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Iran’s Rouhani warns insulting Prophet may encourage ‘violence’

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Iran’s President Hassan Rouhani on Wednesday warned that insulting the Prophet Mohammed may encourage “violence and bloodshed” following Paris’ defence of the publication of cartoons depicting the Prophet.

“Insulting the prophet is no achievement. It’s immoral. It’s encouraging violence,” Rouhani said in a televised speech during the weekly cabinet meeting.

“It’s a surprise that this would come from those claiming culture and democracy, that they would somehow, even if unintentionally, encourage violence and bloodshed,” he added.

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French President Emmanuel Macron has strongly defended secular values and the right to mock religion following the murder of a French schoolteacher who had shown his class cartoons of the Prophet Mohammed.

Macron’s comments triggered protests and a call to boycott French goods in some Muslim-majority countries.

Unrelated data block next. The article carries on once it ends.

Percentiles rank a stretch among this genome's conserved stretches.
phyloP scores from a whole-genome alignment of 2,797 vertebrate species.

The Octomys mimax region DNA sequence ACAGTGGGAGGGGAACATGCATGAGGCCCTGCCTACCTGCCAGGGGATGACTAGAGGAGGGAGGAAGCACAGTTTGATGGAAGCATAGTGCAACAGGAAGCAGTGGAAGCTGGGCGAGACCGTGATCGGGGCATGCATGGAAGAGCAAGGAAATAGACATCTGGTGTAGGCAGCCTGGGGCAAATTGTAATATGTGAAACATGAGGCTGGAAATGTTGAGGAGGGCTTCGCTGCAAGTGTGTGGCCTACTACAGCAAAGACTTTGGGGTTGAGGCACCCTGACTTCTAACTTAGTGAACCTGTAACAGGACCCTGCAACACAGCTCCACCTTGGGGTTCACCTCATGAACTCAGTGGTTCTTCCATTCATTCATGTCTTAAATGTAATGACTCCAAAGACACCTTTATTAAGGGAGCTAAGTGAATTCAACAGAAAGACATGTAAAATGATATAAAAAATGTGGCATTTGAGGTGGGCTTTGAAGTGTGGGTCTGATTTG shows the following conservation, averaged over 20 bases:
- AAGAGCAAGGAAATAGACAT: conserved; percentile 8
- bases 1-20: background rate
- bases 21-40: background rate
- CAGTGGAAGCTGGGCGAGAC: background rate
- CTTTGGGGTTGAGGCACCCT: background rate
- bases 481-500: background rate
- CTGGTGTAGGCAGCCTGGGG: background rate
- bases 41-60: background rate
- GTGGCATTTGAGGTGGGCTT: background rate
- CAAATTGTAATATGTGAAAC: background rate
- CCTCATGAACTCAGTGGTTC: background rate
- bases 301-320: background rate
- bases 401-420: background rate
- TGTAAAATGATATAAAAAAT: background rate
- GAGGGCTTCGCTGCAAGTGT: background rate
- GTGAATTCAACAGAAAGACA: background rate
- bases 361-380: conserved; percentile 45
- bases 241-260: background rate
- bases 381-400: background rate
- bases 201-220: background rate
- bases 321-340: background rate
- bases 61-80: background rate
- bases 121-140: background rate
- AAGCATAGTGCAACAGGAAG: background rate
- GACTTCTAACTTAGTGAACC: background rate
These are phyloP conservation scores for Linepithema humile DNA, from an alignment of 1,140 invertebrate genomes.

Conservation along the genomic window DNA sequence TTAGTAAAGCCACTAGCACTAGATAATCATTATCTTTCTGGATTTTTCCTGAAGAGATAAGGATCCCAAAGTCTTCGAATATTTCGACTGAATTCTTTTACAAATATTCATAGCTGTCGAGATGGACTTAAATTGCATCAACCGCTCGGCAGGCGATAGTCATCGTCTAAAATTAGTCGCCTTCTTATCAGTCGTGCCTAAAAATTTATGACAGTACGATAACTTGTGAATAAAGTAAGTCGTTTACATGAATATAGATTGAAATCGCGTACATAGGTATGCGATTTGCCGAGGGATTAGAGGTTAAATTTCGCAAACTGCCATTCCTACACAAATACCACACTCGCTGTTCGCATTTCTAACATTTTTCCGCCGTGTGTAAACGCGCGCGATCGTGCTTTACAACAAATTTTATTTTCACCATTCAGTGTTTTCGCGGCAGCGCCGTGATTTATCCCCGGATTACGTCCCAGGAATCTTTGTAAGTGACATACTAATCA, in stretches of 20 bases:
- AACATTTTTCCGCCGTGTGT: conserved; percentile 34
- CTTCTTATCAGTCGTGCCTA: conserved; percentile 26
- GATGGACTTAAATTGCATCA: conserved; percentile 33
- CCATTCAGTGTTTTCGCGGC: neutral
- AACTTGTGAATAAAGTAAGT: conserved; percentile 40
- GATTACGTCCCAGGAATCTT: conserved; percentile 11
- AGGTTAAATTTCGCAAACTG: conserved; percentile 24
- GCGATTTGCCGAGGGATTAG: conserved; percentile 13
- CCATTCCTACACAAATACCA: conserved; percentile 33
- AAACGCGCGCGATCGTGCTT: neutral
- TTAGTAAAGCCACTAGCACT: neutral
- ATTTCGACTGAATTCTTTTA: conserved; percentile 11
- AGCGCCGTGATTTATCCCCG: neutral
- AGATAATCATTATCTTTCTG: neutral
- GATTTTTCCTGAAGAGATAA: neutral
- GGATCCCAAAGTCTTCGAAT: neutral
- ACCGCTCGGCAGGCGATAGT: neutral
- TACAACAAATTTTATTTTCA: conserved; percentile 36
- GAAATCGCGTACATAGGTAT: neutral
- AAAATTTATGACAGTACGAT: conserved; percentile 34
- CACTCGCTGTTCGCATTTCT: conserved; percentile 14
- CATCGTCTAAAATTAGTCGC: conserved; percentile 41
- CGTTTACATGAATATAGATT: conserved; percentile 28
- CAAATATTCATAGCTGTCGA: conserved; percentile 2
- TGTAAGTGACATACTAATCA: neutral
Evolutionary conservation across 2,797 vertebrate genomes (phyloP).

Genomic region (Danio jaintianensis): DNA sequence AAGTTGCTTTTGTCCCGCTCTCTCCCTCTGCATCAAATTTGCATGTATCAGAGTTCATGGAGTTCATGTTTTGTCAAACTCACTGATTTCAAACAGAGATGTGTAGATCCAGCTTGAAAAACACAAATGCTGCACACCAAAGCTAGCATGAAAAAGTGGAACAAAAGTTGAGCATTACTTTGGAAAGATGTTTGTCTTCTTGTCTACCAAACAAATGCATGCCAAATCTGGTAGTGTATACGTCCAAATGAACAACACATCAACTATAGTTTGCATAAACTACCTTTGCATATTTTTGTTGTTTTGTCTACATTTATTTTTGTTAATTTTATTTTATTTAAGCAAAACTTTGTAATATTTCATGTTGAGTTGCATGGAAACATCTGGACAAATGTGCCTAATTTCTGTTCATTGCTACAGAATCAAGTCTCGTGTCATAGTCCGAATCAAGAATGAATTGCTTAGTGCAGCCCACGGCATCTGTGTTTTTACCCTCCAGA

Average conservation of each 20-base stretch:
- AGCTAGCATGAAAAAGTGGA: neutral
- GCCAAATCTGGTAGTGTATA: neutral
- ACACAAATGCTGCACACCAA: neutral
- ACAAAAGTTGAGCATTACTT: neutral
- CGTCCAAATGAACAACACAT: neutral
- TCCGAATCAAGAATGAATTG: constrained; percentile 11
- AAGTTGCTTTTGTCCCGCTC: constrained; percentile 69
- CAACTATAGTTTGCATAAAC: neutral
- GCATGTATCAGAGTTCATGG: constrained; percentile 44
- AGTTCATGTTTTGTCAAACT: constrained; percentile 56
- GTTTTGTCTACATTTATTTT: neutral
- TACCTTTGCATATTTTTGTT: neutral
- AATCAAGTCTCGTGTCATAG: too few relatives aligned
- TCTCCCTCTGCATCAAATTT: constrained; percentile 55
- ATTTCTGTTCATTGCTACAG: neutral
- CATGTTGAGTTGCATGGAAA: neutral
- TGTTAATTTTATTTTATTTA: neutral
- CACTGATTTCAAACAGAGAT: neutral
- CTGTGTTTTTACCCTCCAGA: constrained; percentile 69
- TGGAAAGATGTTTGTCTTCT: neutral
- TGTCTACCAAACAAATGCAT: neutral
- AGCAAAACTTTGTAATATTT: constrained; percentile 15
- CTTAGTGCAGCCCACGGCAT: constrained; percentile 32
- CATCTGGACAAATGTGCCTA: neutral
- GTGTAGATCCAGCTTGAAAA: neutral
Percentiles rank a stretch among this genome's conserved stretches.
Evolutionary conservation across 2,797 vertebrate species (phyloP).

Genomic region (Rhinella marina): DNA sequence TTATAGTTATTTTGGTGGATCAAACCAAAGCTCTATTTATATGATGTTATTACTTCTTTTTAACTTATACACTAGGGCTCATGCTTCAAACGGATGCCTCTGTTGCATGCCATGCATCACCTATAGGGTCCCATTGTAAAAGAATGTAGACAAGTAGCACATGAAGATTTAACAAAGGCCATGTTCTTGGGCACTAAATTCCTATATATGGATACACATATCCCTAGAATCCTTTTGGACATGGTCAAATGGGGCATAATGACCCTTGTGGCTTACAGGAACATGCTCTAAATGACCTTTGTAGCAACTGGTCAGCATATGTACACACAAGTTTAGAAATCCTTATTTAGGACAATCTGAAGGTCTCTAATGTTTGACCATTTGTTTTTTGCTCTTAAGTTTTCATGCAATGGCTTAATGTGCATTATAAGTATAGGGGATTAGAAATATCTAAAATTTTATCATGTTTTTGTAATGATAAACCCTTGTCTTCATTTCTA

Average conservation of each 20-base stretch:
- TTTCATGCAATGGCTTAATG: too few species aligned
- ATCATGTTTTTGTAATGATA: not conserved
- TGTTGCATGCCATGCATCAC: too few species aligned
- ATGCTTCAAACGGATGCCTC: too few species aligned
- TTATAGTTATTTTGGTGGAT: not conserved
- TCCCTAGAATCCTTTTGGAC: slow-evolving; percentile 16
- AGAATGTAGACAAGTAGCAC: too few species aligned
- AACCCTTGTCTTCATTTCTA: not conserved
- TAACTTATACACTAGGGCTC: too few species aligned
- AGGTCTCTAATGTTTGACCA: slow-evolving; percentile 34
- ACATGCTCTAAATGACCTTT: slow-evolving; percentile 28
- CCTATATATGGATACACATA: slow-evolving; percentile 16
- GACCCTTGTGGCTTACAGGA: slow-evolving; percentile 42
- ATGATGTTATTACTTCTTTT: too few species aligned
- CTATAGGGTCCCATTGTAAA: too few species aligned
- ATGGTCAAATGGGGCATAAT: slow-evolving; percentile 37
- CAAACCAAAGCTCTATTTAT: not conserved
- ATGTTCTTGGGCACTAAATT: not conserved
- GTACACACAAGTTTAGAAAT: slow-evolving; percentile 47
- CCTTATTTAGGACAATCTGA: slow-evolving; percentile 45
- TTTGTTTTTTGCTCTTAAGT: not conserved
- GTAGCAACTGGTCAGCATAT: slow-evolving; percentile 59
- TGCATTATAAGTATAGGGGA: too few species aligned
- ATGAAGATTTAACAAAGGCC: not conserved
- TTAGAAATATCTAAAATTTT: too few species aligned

Rouhani said that “the West should understand that … insulting the Prophet is insulting all Muslims, all prophets, all human values, and trampling ethics”.

He added that “every single European is in debt to the Prophet, as he was the teacher of humanity”.

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Rouhani also called on the West to “stop interfering in Muslims’ internal affairs” if it “truly seeks to achieve peace, equality, calm and security in today’s societies”.

Iran on Tuesday summoned a senior French envoy, the charge d’affaires, to protest the “unacceptable behaviour of the French authorities”, after a chorus of criticism aimed at Macron by top Iranian officials in recent days.

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